Rick Santorum Cast Himself As ‘Progressive Conservative,’ Non-Reaganite In First Campaign

Making his first run for Congress in the early 1990s, this candidate promised not to be a Reagan Republican, fashioned himself a progressive conservative, said he was impartial on unions and stayed vague on abortion rights.

It’s a description that fits Mitt Romney, the former Massachusetts governor whose past political pursuits in that state have weighed down his current presidential ambitions. But in this case, it applies to former Pennsylvania Sen. Rick Santorum, whose own political origins have been explored in far less depth.

In his circuitous path to the top of the primary polls, Santorum has presented himself as the pure conservative alternative to Romney. But an extensive review of newspaper archives and interviews with officials involved in his successful 1990 congressional race against Rep. Doug Walgren (D-Pa.) suggests that Santorum was cut from a similar GOP cloth as his current adversary.

Take, for instance, a November 3, 1990, Pittsburgh Post-Gazette article, in which Santorum distanced himself from Ronald Reagan.

Santorum insisted that he was the one who is more in touch. ‘From child care to taxes, we’re right for this district. This district has had enough of government sticking its nose constantly in our business,’ he said, insisting nonetheless that he is not a Reagan Republican.

The Reagan line echoes Romney’s own memorable remark from his 1994 Senate campaign, when he said that he didn’t “want to return to Reagan-Bush.”

Santorum reportedly made a similar statement on a separate occasion. According to an October 28, 1990 piece in the Pittsburgh Press, the afternoon newspaper that eventually became part of thePost-Gazette, he described himself as a “progressive conservative” in his campaign manual.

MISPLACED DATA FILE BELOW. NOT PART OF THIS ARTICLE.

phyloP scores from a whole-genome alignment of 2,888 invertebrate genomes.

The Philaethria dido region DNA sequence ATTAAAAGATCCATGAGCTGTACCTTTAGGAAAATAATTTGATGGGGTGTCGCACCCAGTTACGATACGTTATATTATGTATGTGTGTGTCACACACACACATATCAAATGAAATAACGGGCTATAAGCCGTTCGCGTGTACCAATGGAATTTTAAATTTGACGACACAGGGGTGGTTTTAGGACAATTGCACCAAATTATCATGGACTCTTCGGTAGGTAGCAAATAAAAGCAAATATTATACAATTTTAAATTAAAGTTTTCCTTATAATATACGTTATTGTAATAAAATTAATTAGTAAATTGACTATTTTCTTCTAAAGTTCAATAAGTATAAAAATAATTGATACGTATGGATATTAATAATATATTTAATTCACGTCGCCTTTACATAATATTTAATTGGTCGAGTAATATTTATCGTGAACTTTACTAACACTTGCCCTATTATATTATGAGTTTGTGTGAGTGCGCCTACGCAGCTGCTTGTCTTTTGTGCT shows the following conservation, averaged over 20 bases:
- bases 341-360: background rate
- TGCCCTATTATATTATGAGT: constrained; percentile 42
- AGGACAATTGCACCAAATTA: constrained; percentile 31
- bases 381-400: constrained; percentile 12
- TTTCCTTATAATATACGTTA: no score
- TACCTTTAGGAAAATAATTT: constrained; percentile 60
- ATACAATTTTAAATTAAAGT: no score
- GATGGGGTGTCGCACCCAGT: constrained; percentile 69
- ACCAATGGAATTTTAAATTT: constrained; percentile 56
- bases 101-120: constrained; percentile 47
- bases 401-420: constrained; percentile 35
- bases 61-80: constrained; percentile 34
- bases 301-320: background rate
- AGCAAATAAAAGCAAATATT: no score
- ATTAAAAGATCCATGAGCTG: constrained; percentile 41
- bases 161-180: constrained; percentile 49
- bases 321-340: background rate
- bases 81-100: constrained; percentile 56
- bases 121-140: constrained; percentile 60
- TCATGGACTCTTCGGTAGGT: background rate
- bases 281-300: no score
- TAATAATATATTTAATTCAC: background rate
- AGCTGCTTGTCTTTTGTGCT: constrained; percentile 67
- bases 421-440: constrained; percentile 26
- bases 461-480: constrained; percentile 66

Continue reading…

Mitt Romney: It Pains Me To Fire You

Mitt Romney - Caricature

Sure Gov. Romney…sure.

The Huffington Post

Mitt Romney said Saturday night that it pains him to fire workers in order to make a company more profitable, responding to criticism from Newt Gingrich, who cited a  New York Times story on one of Romney’s ventures.

“It always pains you if you have to be in a position of downsizing a business in order to make it more successful,” Romney said. “I’m not surprised to have the New York Times try to put free enterprise on trial…It’s a little surprising from my colleagues on this stage.”

Former Massachusetts Gov. Romney said that the laid-off workers are victims of the free market. “Sometimes investments don’t work and you’re not successful,” he said.

But Gingrich, the former House Speaker, questioned whether Romney’s private equity ventures were aimed at creating jobs or quick profit for capitalists.

Gingrich said he’s all for the free market, but “I’m not nearly enamored of a Wall Street model where you can go in and flip companies, have leveraged buyouts, basically take out all the money, leaving behind the workers.”

He cited 1,700 fired workers in a New York Times story on one of Romney’s corporate raids.

“If it’s factually accurate, it raises questions,” he said.

Rick Santorum Denies Making ‘Black People’ Remarks, Claims To Be ‘Bigger Player’ In 2012 Primary Race

Oh my goodness!  Recently, I may have “falsely” reported that Rick Santorum insulted black folks.  Mr. Santorum vehemently denies that he ever said:  I don’t want to make black people’s lives better by giving them other people’s money.  

Oh, wait, there’s video of Mr. Santorum making “the” statement and we all know that this is the information age and everything is recorded in one way or the other.  So, why would Mr. Santorum deny saying that he doesn’t want to give Black people other people’s money?

No wonder Newt Gingrich has attached himself to Santorum, they speak the same language.

The Huffington Post

Republican presidential candidate Rick Santorum denied recently making comments about “black people’s lives” after receiving criticism for the remarks.

Santorum took heat after saying, “I don’t want to make black people’s lives better by giving them somebody else’s money.” During an appearance on FOX News Channel’s “The O’Reilly Factor,” he denied ever making the comments, saying the remark was the result of “a little bit of a blurred word.”

“I looked at that, and I didn’t say that,” Santorum told O’Reilly. “If you look at it, what I started to say is a word and then sort of changed and it sort of — blah — came out. And people said I said ‘black.’ I didn’t.”